fresh installs are good security too. who said u were dum? people are intelligent in different ways. celebrate your brain - you've only got one!
21 • @20 security lockdown (by nolinuxguru on 2016-12-20 09:15:55 GMT from United Kingdom)
@20 most usb drives are writable, so your proposed solution does not seem to provide any added security. The greatest attack method these days is through the web browser and sites that carry malware: something like Firejail can reduce any damage to the files left writable [config, bookmarks etc].
There is much that can be done to secure your computer without the recourse to the likes of Qubes: good iptables firewall script [or just use ufw], tcpdump to see what gets through the firewall and Firejail to isolate web browsers etc. No actual programming is needed, but care is needed to pick out the bits of tcpdump output that should cause concern.
Someone who can package these simple methods for everyday users would do us all a big favour.
22 • Cappsule (by Al CiD on 2016-12-20 10:03:17 GMT from Portugal)
Perhaps the reason why it didn´t work as espected in VirtualBox
"Cappsule uses hardware virtualization to launch applications into lightweight VMs..."
23 • Stuff (by Andy Mender on 2016-12-20 11:34:19 GMT from Austria)
That's not really how it works. It doesn't matter if a script is run by the user only as long as system libraries are involved (for instance, gtk for the GUI). Any overflow can potentially lead to privilege escalation. C as a programming language is not specifically prone to overflows, but rather it requires extra care to avoid them. The more complex and intertwined the software is, the more difficult it is to avoid said overflows. Rust attempts to address this via more stringent code testing during compile time, though it will take time before it's considered reliable enough to be commonly used instead of C.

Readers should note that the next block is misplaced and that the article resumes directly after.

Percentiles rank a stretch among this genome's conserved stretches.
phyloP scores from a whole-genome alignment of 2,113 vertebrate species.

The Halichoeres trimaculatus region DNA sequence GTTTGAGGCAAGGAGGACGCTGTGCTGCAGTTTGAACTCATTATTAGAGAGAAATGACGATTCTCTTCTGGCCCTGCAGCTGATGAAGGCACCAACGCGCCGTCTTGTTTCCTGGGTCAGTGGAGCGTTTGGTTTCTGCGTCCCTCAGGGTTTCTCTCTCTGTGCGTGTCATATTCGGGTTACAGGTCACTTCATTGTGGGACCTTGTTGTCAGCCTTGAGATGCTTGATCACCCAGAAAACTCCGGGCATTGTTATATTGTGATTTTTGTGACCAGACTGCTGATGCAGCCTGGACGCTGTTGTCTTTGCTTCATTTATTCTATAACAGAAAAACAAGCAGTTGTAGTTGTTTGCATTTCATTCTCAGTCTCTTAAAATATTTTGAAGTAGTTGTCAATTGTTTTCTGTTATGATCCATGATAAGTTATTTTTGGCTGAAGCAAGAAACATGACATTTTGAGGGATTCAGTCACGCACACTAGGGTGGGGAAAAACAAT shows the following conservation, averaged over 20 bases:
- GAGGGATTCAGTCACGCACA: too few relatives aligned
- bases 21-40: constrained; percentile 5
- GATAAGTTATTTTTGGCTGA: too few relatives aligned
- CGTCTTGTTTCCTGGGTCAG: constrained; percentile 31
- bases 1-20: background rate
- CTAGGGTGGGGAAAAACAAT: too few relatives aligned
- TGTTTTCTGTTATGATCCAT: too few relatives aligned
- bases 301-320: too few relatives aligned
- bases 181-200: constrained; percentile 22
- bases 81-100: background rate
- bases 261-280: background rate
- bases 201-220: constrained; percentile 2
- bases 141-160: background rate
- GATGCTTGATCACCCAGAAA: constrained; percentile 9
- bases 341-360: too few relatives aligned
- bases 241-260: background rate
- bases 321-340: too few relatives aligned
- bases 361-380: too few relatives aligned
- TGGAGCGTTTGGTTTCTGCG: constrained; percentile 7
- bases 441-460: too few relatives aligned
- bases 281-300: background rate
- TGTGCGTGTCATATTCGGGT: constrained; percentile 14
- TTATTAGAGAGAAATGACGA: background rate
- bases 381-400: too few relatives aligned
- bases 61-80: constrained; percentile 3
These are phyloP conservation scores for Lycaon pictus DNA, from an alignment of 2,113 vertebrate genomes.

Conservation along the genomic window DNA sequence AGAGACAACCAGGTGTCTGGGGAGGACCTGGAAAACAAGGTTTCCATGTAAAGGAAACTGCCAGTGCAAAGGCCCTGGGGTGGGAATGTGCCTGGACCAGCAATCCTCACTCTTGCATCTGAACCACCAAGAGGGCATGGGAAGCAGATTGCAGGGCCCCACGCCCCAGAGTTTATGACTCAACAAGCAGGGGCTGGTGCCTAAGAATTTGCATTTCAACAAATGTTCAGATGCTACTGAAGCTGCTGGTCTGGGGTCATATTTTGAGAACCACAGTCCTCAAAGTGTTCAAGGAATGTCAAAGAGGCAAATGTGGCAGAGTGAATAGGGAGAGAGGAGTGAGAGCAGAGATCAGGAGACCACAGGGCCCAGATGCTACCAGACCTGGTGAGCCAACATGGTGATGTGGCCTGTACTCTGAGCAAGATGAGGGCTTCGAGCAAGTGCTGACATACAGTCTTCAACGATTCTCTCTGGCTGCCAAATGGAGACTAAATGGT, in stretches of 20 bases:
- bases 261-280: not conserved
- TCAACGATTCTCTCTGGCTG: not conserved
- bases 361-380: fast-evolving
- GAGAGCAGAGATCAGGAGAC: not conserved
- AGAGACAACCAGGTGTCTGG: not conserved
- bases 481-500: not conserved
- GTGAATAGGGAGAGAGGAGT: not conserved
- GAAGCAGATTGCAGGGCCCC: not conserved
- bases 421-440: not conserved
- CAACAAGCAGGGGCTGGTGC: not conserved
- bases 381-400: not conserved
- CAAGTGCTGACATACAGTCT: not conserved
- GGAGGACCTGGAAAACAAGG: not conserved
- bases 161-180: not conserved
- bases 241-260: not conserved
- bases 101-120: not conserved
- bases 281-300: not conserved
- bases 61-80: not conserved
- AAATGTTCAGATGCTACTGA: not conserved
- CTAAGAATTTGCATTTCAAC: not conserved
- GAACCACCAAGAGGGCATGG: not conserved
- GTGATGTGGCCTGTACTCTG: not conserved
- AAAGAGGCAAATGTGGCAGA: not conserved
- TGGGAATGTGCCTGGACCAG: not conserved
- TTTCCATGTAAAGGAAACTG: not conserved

Jeff, what about the webkit-gtk engine? Surely it's not a mere ~5 mb. I personally love projects like surf, midori or qupzilla, but in my hands both qupzilla and midori segfault way too often. In addition, on non-Ubuntu distributions Midori would often fail to play Youtube videos via HTML5. I use Firefox simply because it's tried and tested, though it's a different weight class altogether, I agree.
24 • C and Cappsule (by Jesse on 2016-12-20 13:46:59 GMT from Canada)
@23: >> " It doesn't matter if a script is run by the user only as long as system libraries are involved (for instance, gtk for the GUI). Any overflow can potentially lead to privilege escalation.
For a privlege escalation to happen, the code would need to either be run as another user or exploit a bug in another part of the system. (Attacking GTK doesn't help the attacker since its code will run as the same user as the menu, not as root.) Having a buffer overflow in the application menu wouldn't result in a problem in itself. If there is a flaw in a library or system call the application menu uses, then the user (who has physical access to the system, remember) can run any code they like to exploit that component. Exploiting the application menu makes no sense in this scenario since the user can link any code they want to the libraries on the system.
Your argument is basically that the user could exploit a potential flaw in the application menu to try to get at another component on the system, when the user running the application menu (and any un-isolated program they run) can already access that other component of the system directly without exploiting the menu. Attacking the menu just adds an extra, unrequired step to the process.
@22: >> "Perhaps the reason why it didn´t work as espected in VirtualBox..."
The Cappsule project provides VirtualBox appliances for people to run and test their software. Any computer with hardware virtualization capacity should have no problem meeting the requirements. My computers all have hardwre virtualization so that's not the issue.